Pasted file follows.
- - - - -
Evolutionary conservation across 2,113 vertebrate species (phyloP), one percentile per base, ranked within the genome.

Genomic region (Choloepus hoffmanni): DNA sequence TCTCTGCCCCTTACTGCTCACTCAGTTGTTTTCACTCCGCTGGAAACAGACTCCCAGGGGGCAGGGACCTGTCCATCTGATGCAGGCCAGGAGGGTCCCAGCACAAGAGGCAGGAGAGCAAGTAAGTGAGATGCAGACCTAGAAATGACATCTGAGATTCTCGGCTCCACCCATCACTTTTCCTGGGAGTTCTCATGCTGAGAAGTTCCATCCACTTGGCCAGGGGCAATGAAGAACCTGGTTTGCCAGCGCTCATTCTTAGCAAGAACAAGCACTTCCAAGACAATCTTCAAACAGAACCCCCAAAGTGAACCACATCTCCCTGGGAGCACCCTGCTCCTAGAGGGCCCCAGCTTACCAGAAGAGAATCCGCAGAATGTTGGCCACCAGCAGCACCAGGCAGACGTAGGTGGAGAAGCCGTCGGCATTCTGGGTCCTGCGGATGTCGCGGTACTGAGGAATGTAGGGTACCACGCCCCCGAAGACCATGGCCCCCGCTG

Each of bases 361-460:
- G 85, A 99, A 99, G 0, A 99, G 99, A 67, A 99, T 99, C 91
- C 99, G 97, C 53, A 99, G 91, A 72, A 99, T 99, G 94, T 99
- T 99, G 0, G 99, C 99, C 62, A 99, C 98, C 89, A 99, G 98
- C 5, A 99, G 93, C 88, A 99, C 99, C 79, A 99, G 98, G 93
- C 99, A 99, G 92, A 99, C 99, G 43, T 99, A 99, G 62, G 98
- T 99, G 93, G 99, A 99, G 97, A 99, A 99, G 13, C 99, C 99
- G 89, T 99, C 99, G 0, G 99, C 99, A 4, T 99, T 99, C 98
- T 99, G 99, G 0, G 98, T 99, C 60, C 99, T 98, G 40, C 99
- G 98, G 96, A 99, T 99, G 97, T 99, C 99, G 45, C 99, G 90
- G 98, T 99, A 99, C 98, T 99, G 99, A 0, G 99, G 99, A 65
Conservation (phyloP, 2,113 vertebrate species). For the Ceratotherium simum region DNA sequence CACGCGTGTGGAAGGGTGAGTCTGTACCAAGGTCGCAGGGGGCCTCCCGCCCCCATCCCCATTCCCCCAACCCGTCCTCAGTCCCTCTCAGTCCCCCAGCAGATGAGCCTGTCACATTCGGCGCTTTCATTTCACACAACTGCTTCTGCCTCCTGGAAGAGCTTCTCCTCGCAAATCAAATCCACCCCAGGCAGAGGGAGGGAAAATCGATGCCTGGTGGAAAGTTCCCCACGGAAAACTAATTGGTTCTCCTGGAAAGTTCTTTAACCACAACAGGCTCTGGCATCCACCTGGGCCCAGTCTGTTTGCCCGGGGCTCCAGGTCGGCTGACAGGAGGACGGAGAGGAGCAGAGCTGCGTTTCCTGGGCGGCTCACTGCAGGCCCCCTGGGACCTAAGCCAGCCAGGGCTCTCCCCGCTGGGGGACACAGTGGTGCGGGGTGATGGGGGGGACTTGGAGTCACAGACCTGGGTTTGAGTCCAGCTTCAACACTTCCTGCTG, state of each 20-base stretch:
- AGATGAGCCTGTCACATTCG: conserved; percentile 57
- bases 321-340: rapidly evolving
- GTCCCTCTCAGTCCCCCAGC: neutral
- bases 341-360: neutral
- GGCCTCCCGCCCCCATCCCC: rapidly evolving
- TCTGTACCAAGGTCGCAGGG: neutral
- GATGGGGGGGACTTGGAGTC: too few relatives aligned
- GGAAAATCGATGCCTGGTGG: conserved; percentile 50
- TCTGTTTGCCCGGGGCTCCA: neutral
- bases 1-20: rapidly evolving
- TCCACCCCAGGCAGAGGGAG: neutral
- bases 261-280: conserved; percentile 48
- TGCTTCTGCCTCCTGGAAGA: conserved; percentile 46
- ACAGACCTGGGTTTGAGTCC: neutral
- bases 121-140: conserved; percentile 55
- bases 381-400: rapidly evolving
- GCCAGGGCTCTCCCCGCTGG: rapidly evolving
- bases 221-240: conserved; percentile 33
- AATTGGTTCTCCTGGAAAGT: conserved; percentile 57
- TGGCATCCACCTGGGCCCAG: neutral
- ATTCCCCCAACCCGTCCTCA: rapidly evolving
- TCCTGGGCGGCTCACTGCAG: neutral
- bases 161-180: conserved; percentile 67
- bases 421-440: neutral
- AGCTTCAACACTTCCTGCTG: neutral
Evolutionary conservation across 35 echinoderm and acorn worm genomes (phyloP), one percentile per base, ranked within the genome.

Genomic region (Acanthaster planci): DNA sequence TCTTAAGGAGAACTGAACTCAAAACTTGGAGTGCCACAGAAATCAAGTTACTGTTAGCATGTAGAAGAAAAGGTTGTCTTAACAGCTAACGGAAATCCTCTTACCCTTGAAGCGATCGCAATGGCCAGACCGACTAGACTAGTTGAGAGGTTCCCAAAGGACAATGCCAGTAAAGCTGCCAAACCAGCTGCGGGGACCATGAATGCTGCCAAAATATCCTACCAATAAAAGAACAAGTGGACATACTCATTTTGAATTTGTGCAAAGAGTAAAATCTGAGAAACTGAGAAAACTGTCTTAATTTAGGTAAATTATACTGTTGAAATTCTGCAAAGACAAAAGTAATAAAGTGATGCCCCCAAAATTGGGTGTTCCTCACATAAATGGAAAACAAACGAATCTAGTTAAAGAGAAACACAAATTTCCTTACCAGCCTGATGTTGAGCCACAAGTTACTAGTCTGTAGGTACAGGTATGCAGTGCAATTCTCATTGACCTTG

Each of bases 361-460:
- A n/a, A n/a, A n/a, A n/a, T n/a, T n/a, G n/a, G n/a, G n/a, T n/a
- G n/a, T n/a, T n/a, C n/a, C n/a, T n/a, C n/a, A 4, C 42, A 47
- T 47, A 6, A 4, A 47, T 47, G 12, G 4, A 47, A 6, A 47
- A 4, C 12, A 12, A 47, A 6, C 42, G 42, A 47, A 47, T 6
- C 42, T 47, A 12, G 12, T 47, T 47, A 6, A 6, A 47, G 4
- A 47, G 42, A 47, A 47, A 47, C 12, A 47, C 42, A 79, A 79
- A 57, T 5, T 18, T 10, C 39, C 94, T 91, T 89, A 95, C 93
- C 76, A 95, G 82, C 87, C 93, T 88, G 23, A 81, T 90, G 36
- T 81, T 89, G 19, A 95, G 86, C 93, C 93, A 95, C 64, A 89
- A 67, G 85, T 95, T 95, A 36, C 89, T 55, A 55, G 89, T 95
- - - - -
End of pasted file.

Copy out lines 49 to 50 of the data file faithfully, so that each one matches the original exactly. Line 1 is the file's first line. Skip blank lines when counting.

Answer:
- A 57, T 5, T 18, T 10, C 39, C 94, T 91, T 89, A 95, C 93
- C 76, A 95, G 82, C 87, C 93, T 88, G 23, A 81, T 90, G 36